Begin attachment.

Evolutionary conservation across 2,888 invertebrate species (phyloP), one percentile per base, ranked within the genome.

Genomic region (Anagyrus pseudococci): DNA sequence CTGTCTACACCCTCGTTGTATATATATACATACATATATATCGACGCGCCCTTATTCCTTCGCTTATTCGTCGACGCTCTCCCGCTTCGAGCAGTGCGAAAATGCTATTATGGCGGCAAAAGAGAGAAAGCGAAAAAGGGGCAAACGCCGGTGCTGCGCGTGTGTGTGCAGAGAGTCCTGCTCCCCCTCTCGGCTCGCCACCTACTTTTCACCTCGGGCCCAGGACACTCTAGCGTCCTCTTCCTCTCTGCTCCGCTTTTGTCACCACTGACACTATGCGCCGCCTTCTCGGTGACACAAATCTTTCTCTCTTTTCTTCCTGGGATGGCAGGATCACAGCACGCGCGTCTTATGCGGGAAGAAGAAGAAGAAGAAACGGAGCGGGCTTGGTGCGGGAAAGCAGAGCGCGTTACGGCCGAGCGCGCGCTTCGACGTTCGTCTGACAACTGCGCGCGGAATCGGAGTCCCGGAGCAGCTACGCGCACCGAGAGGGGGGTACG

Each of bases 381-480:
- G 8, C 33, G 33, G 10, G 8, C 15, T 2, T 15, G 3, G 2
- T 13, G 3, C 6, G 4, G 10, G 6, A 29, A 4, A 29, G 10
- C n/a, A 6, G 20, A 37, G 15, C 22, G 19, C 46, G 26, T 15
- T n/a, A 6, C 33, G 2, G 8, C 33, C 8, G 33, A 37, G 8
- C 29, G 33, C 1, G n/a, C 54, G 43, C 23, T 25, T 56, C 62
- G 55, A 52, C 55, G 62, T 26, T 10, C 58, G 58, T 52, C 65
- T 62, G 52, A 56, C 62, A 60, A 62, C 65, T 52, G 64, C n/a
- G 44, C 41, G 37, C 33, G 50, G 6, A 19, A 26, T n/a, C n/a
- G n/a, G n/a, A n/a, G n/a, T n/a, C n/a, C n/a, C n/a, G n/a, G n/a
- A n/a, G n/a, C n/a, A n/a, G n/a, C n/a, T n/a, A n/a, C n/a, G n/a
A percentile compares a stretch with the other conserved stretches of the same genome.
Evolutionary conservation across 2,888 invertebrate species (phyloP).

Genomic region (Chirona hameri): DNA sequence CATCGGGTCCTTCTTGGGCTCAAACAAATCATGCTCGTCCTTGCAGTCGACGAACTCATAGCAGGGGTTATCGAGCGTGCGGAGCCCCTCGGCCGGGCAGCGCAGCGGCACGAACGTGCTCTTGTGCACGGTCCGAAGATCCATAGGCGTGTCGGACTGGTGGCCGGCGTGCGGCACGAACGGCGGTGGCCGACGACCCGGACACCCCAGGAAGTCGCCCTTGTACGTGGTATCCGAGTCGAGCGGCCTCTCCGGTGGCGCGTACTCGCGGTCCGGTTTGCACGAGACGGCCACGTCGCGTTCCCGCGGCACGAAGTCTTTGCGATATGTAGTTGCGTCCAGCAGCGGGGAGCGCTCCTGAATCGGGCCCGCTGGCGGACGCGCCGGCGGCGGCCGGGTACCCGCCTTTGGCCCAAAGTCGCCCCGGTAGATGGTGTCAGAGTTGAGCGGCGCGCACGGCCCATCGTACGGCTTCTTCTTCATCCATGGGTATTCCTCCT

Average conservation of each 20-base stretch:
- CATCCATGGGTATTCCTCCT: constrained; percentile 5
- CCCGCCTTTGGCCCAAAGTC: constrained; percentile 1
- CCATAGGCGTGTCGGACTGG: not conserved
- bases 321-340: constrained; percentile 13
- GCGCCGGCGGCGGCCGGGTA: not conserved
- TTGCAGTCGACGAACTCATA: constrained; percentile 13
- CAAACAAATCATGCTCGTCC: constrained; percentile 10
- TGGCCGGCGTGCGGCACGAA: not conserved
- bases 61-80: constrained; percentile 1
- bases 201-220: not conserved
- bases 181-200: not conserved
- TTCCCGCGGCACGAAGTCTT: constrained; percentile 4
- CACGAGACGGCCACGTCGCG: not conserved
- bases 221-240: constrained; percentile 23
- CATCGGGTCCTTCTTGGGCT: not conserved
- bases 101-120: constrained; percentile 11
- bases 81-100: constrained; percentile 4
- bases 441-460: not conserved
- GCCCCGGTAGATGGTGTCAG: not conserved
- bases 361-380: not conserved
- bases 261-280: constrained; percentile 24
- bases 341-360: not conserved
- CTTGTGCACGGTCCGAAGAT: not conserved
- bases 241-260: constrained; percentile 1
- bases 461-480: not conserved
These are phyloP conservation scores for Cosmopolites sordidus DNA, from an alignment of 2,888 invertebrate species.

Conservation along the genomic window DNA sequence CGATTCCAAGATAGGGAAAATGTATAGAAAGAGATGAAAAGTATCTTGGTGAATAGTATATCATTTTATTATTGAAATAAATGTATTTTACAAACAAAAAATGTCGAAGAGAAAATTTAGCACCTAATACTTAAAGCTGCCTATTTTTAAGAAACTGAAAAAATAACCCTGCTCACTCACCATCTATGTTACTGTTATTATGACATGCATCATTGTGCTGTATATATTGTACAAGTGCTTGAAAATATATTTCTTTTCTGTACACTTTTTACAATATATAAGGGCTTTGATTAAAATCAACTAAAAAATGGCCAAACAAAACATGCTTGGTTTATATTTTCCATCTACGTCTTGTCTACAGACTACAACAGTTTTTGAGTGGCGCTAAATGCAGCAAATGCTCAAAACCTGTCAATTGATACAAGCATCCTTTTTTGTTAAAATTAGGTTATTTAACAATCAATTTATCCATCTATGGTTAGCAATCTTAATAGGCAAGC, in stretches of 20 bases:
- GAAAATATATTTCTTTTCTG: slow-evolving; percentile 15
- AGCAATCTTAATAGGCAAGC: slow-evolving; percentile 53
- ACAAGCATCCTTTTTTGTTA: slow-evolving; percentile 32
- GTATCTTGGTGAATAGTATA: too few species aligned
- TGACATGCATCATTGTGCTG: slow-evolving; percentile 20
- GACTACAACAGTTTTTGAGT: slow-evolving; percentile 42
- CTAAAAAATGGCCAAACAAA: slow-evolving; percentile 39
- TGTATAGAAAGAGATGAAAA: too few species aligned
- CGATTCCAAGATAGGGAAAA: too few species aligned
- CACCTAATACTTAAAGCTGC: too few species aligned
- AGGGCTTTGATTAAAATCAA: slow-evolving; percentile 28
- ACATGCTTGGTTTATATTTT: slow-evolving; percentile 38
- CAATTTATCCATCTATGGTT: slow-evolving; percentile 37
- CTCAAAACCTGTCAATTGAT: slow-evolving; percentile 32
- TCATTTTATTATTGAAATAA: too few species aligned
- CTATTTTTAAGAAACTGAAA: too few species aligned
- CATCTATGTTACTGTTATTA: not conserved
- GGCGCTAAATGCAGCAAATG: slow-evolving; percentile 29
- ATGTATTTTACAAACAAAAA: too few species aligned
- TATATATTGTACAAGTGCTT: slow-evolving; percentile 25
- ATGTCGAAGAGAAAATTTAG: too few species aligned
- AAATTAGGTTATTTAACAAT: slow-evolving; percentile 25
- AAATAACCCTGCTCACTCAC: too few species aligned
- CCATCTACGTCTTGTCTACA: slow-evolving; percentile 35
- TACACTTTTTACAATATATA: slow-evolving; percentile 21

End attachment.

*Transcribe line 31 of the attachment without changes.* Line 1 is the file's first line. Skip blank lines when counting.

- bases 221-240: constrained; percentile 23